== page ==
I would love to see this come to fruition at the University. If nothing else, I implore you to put it to the student body. I would be more than willing to bring a presentation and a short lecture (an hour or so) on its effects in the DESIGN profession, (and not just the production profession) to the university, so that the students could get a feel for what kind of class we could theoretically give to them. Iwould love to hear back from you, if such a presentation and/or such a class would be of any interest to you. Please feel free to contact me at anytime regarding this matter.

Im happy to say that shortly after distributing varying copies of this letter to a few universities (honest variations, i havent worked with students from all the schools, so i had to edit it, lol...) we actually had a bit of positive feedback! The professor at the School of Architecture is interested in sitting down to discuss a potential class, and a professor from the school of Engineering has said he would attend as well, if it would be beneficial. I think it would be GREAT to get the students to do one assignment with collaborating somehow... The School of E here uses RISA-3D... All in all, it may end up never coming to fruition, but im happy about it. At least tonight i know we tried, and at least a couple of people will listen. :)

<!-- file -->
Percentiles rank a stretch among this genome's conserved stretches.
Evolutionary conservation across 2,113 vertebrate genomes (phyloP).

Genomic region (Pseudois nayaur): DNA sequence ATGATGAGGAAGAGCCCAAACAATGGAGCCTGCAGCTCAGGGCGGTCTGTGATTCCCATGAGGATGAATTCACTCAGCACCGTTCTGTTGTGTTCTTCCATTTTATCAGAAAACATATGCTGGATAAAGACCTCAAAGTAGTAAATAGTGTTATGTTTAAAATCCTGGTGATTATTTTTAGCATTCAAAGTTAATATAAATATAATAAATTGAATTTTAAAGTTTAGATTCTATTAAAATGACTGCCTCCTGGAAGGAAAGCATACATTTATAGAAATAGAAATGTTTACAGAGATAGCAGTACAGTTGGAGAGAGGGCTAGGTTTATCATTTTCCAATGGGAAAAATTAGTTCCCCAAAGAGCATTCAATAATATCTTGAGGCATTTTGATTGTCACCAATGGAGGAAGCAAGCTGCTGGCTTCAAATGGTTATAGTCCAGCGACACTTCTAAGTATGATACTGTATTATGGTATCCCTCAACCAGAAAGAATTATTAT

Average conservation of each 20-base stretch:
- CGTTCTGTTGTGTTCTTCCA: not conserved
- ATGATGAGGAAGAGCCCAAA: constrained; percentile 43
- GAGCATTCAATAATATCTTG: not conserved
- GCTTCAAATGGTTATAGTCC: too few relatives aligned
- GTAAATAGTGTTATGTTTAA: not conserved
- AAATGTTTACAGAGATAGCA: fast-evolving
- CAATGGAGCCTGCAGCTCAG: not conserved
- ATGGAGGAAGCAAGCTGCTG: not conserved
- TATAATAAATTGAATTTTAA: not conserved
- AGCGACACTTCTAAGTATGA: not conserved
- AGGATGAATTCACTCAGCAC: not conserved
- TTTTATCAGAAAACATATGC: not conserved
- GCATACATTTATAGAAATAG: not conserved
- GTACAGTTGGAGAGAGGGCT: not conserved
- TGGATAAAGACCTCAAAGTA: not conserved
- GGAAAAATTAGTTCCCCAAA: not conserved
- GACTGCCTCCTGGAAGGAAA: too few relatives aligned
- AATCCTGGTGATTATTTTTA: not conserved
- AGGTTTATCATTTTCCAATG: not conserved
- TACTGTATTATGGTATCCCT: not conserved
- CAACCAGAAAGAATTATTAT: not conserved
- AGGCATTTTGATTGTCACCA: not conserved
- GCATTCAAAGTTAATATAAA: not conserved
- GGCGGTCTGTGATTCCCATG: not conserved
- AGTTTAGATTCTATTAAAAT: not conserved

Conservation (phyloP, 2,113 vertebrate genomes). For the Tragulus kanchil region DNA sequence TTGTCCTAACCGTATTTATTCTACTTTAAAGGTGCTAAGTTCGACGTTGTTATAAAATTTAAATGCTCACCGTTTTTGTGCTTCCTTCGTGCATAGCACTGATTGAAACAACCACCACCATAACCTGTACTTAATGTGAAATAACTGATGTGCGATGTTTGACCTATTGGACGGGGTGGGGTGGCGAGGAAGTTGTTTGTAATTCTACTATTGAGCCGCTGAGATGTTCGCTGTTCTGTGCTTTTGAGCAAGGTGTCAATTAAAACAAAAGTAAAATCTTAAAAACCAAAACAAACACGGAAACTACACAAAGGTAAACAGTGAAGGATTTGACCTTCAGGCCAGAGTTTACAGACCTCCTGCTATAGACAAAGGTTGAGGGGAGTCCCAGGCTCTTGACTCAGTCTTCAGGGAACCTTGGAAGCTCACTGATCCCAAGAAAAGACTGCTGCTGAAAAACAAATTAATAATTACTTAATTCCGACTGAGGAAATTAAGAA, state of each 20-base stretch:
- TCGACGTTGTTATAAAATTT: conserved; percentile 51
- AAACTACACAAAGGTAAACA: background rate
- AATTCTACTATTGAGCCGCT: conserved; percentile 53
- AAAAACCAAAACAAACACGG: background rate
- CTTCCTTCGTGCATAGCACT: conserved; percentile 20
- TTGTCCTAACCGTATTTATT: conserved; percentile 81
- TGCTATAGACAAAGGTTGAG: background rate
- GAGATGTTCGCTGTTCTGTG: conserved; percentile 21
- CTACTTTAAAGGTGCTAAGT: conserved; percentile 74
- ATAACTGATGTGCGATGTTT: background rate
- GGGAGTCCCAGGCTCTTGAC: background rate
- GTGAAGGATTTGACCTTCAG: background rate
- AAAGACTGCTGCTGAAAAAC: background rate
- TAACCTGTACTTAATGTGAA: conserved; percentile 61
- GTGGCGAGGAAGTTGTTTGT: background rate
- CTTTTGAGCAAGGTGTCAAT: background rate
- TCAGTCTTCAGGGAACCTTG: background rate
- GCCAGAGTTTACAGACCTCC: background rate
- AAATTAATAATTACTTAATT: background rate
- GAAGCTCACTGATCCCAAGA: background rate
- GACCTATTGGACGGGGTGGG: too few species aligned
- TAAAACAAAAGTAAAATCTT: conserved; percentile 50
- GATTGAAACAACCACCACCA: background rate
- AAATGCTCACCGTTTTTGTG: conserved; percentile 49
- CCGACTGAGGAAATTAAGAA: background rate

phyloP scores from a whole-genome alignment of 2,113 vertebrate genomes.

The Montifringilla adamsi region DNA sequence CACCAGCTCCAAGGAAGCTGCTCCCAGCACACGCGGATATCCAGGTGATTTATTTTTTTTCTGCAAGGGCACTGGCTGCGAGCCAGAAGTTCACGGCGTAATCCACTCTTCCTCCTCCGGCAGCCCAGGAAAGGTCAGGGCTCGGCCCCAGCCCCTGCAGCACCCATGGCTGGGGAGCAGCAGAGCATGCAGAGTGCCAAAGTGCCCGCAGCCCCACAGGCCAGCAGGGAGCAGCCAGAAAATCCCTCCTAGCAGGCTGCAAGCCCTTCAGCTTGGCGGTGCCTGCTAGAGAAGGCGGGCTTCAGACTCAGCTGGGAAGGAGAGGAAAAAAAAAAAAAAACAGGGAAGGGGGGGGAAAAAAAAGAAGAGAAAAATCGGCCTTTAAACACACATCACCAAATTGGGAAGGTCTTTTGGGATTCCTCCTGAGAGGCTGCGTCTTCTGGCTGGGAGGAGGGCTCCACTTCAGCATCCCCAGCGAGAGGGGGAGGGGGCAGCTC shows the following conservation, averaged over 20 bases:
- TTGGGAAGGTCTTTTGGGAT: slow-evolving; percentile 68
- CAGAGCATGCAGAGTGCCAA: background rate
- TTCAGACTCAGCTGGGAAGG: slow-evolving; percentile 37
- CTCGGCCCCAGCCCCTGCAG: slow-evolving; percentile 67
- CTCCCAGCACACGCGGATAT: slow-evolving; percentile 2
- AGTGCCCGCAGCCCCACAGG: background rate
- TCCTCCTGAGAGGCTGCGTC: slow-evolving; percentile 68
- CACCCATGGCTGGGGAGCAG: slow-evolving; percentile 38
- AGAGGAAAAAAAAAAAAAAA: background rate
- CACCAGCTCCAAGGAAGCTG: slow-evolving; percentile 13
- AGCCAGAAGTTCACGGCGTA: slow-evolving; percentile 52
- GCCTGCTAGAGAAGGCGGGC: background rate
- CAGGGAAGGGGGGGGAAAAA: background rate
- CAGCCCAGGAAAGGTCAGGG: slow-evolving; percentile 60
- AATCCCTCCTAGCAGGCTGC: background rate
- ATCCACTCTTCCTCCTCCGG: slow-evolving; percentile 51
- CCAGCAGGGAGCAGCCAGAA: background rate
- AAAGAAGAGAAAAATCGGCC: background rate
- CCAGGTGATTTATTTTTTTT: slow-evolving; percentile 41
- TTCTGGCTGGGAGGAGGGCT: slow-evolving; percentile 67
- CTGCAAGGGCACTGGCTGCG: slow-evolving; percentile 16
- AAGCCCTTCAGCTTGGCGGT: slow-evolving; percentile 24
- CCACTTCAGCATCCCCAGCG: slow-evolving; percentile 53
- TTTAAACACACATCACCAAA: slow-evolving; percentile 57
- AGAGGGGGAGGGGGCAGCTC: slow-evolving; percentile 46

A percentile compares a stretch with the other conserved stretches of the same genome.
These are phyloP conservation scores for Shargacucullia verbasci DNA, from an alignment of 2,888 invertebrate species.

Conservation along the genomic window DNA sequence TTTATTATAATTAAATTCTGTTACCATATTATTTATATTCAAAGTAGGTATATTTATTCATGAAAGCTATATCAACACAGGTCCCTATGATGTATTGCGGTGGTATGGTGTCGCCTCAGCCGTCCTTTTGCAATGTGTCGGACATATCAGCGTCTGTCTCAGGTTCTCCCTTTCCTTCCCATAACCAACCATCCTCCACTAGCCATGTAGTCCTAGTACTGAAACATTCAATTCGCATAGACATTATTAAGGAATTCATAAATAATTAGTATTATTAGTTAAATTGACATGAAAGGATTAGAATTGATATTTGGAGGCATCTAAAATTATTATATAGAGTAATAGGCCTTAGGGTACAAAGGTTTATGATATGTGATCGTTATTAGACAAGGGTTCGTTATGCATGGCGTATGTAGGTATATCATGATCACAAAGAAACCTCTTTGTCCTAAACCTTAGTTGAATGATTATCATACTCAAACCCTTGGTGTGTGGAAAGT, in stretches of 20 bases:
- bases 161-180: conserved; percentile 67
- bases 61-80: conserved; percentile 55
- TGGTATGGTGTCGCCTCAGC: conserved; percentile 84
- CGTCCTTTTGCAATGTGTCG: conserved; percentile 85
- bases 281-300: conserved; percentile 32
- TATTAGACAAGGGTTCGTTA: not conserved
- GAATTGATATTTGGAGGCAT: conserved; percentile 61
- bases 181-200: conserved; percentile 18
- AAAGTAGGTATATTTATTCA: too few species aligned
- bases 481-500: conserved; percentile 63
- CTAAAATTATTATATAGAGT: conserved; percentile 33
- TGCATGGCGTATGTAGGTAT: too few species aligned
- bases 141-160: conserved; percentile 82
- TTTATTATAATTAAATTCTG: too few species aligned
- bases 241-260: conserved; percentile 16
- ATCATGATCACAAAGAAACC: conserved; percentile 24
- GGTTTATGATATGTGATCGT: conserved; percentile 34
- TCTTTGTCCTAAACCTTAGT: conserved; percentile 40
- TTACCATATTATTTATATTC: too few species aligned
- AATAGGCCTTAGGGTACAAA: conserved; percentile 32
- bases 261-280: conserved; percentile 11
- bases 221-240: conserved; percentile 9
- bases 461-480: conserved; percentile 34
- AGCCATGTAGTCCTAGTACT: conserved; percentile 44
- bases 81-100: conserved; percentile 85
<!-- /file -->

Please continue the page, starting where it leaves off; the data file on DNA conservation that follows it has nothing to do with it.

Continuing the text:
Tuesday, May 15, 2007

Revit Plan vs RCP Visibility... Do you want both?

Another short note i sent in using the Product Feedback page at:

http://usa.autodesk.com/adsk/servlet/index?siteID=123112&id=1109794

I may be the only one wishing for this, but its something that seems (in my very limited knowledge) easy to accomplish.

The Visibility conditions for geometry in families-

Plan/RCP
Elev.
3D
Plan/RCP when cut

These all work very well, but Plan and RCP would be much better if they were separated. Often times i build items that i would like to see in the RCP, but not in the Floor plan (Light sconces, some generic models, Louvered awnings over doors, etc.) and i am not able to, unless by chance the item is cut by the cut-plane of the RCP.
Then i have to spend a few hours explaining these shortcomings to the Project managers, haha.
Also, i have a door with transom windows, and because of the transom it is cut by both plan and RCP. This makes the symbolic lines for the door swing show up on the RCP as well. Now, i can go in to VG and disable them, but with 6-8 RCP's in the project (plus enlarged) this sometimes takes a large amount of time. Also, i may not want the frames and such to show. If there Plan and RCP boxes were separate, i could affront this much easier in the family editor during content creation.

Thursday, May 10, 2007